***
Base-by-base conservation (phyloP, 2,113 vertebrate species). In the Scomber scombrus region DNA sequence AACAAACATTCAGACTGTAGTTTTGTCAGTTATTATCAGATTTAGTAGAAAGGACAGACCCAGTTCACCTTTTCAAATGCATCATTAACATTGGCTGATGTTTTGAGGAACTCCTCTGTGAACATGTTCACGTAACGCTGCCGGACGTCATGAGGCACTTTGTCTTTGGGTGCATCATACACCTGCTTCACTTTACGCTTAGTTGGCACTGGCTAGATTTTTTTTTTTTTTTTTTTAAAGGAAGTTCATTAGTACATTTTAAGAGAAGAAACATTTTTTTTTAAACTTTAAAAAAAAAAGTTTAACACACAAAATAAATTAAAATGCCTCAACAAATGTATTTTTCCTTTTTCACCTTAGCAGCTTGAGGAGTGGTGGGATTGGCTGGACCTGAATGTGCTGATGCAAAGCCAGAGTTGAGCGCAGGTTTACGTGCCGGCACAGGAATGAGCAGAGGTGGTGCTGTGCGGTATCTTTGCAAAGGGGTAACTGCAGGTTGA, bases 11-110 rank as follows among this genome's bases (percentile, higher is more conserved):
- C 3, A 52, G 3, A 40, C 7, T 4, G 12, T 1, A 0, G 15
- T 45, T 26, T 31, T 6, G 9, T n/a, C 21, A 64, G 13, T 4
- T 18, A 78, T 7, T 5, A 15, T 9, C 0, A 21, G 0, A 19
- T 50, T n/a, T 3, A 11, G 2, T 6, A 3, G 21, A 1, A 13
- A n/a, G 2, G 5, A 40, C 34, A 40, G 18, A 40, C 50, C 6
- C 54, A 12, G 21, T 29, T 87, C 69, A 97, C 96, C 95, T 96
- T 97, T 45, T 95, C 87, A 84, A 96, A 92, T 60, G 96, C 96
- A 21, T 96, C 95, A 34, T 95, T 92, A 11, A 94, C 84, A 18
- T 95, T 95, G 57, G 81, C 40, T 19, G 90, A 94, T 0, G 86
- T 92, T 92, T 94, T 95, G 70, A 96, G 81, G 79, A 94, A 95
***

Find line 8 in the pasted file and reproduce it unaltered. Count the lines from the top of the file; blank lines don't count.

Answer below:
- T 97, T 45, T 95, C 87, A 84, A 96, A 92, T 60, G 96, C 96